Sometimes prophetic failure brings questions. Sometimes it does not. I can only hope that at least a few minds will open, and that if I had lived among them, my mind would have been one of those.
For more on this topic, see “What’s Love Got to Do with It: Earthly Experience of Celestial Marriage, Past and Present,” in Modern Polygamy in the United States by Cardel Jacobs with Lara Burton, Oxford University Press, 2011. Also see The Redemption of Love: Rescuing Marriage and Sexuality from the Economics of a World (Brazos Press, 2006) and New Man, New Woman, New Life both by Carrie Miles, Ph.D., University of Chicago and senior scholar in residence at Chapman University. And check out her Empower website (www.EmpowerInternational.org),
and blog. http://carriemiles.wordpress.com/
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Posted on August 24, 2011, in gender, psychology, relationships, women and tagged FLDS, gender, polygamy, psychology, relationships, religion, Warren Jeffs, women. Bookmark the permalink. 5 Comments.
Warren Jeffs is a terrifying man, who uses his power and speaking ability to control innocent people. It is so sad to see how these people have been living and how they believe in this man who has been treated them so wrong for so many years. I’m interested to know if you have ever watched the show “Sister Wives” on TLC. It is about a Fundamentalist Mormon family and the man, Kody, has four wives and 17 children between them. Now I know, like any TV show it has been edited and cut to show what they want it to show, but for the most part this family seems happy. The wives will say that they choose to live this lifestyle because they believe it allows them to be closer to God, otherwise they wouldn’t choose it because it is hard, but ultimately they truly believe in it. They also say that they are not going to force it on their children and let them choose what they want, which I think is the right choice. They also even have an episode where they talk about Warren Jeffs and how wrong what he has done is. Overall, I think they want to change the view on plural marriages and show people that they aren’t all bad.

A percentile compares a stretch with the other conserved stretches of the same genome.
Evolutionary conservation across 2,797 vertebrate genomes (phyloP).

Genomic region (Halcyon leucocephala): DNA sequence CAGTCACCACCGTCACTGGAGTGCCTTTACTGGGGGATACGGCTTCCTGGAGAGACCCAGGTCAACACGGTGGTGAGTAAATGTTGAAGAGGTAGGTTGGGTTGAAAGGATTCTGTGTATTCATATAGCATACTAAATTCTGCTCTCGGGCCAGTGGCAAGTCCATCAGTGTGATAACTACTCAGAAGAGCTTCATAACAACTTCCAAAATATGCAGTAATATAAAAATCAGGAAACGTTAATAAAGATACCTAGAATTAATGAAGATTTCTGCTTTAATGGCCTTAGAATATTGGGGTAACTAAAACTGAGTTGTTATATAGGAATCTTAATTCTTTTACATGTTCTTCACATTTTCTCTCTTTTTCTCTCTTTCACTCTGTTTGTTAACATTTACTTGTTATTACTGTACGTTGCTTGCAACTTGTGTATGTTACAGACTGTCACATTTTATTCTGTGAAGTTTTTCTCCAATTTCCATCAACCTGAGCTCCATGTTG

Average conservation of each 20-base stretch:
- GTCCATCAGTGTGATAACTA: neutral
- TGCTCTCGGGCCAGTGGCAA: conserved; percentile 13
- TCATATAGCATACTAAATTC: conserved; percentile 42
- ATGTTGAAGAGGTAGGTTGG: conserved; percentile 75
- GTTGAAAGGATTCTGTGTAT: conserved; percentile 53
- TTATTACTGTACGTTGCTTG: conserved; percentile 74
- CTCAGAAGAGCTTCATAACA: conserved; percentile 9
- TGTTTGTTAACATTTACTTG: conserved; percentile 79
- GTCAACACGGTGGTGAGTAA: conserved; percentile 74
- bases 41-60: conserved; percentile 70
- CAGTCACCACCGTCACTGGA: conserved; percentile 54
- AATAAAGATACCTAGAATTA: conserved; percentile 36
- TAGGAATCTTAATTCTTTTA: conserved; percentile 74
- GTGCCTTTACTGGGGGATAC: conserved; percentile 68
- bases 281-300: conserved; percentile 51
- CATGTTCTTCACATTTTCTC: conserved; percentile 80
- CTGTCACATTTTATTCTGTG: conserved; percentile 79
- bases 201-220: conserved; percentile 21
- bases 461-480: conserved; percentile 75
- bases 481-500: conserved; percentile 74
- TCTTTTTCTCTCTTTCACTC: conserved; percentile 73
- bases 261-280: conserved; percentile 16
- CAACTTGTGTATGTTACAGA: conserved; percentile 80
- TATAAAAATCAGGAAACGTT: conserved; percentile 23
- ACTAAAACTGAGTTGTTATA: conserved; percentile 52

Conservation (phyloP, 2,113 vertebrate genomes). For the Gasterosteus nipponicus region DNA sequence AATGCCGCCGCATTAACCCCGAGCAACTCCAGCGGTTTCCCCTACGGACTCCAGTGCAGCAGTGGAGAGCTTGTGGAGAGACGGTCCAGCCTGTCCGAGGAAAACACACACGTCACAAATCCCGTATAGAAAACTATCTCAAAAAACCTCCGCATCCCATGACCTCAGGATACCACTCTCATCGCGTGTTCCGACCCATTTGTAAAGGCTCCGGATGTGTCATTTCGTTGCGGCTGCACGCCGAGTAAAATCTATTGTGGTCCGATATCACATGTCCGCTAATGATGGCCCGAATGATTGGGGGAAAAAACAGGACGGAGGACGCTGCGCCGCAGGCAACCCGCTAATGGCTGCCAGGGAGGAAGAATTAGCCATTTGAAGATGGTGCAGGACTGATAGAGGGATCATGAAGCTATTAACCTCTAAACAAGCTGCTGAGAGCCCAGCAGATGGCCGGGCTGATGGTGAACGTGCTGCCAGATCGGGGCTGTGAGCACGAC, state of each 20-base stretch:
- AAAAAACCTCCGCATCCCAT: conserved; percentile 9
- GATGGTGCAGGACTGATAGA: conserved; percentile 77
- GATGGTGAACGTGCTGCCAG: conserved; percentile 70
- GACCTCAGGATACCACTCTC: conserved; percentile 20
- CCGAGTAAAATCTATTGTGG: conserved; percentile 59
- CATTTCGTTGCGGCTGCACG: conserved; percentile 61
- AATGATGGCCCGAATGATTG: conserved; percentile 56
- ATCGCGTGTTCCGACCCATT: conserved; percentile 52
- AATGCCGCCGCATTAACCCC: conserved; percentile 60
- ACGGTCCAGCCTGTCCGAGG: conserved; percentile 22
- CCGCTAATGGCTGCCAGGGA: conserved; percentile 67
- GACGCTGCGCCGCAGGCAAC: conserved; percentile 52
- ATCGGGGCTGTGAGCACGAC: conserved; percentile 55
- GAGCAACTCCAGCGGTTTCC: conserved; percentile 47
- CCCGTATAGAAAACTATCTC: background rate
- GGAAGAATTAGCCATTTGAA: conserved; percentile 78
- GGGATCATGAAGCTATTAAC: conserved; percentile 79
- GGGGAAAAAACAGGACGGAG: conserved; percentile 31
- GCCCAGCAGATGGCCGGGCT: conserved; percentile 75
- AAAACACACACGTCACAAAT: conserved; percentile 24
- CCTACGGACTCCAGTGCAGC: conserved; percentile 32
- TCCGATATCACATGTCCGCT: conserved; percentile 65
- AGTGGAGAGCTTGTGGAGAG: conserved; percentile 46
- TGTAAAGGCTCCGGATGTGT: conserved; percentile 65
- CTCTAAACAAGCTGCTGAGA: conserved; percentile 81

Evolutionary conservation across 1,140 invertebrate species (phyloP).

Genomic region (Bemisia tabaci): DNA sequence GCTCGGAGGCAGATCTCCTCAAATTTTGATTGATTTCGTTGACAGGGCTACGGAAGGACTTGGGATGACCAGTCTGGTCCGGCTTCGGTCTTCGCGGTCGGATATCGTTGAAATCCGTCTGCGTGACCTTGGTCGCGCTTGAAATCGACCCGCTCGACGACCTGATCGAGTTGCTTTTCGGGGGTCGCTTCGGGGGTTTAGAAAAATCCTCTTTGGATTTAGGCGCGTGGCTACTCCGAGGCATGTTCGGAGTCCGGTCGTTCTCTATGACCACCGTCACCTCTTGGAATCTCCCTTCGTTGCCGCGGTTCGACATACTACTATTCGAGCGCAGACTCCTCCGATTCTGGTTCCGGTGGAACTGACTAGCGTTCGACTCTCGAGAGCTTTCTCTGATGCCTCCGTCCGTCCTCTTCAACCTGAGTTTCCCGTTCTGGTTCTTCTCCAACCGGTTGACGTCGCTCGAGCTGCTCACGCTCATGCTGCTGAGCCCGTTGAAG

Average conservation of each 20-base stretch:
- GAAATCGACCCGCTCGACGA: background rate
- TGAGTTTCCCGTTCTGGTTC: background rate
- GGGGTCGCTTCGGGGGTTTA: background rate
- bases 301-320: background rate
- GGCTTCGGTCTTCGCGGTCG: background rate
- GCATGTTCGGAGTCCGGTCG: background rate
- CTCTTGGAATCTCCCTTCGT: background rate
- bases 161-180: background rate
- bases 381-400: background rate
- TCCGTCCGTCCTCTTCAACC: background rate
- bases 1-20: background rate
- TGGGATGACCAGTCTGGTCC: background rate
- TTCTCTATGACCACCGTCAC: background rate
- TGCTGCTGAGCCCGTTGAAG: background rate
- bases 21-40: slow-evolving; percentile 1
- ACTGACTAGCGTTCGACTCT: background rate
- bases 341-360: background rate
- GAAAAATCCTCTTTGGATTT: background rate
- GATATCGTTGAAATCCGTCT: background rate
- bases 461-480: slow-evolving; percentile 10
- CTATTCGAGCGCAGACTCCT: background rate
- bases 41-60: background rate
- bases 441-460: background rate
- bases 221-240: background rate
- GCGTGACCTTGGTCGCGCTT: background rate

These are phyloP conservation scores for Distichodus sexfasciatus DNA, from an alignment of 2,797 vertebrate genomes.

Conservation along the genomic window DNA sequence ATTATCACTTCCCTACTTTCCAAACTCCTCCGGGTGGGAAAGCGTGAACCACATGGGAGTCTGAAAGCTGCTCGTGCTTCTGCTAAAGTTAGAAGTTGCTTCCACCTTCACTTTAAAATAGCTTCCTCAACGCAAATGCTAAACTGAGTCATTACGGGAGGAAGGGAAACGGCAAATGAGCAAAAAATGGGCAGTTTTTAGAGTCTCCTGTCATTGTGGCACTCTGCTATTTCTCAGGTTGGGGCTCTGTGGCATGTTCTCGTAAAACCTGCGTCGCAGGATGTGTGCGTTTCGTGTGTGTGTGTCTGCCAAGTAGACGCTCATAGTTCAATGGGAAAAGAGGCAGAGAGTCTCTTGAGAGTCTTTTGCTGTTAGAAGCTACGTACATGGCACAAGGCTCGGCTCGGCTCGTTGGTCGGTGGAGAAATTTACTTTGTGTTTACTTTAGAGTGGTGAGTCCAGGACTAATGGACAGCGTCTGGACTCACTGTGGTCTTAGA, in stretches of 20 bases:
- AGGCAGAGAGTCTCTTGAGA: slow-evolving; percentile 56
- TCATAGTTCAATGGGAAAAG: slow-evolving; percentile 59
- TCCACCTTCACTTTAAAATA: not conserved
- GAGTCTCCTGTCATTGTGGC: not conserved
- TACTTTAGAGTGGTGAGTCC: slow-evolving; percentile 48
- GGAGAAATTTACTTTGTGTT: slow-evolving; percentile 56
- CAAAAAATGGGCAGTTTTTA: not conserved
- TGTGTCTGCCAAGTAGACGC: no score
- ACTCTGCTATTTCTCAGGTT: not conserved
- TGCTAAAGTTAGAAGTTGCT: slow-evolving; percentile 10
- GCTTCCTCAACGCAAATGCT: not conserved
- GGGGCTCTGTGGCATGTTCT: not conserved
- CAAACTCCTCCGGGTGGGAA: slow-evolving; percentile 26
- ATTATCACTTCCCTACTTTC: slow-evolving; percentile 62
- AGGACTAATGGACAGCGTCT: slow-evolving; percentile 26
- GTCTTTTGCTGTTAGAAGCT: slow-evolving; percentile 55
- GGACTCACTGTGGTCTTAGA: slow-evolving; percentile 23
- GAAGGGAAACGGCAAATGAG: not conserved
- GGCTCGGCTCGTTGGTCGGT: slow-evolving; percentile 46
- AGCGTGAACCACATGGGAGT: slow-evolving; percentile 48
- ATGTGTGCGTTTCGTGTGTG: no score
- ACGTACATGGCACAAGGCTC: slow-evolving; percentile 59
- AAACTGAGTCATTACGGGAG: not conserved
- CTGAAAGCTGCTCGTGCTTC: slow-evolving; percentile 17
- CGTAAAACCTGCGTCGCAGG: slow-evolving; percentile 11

I haven’t seen that show. The closest is a few episodes of Big Love. I agree that Sister Wives’ situation isn’t so bad because a greater level of choice is involved. Having grown up in a somewhat similar atmosphere to the Sister Wives — believing deeply that God wants things a certain way — I continue to wonder how free their choice is. When you’re constantly told that God says X and y are what you must do, it can be unbelievably difficult to make truly free choices.
That’s really frightening to think that you could of been a polygamous wife if your family hadn’t chosen be separate from that world. We are lucky to have given the chance to question religion and not be sucked into it without a choice. I may be confused, skeptical, and a little scared about what the meaning of life is, if there is one, and what happens after we die, but I am glad and grateful that I was raised to be able to question these things and form my own opinions about these matters. Fundamentalist Mormons, Christians, Muslims, etc. don’t have this kind of freedom. They may think they are superior to the non-believers because they have the answers to life’s questions, but I am glad I don’t know all the answers because I am truly free to live my life not blindly following any rules or regulations to please some “Higher Power” so I can go somewhere nice when I die.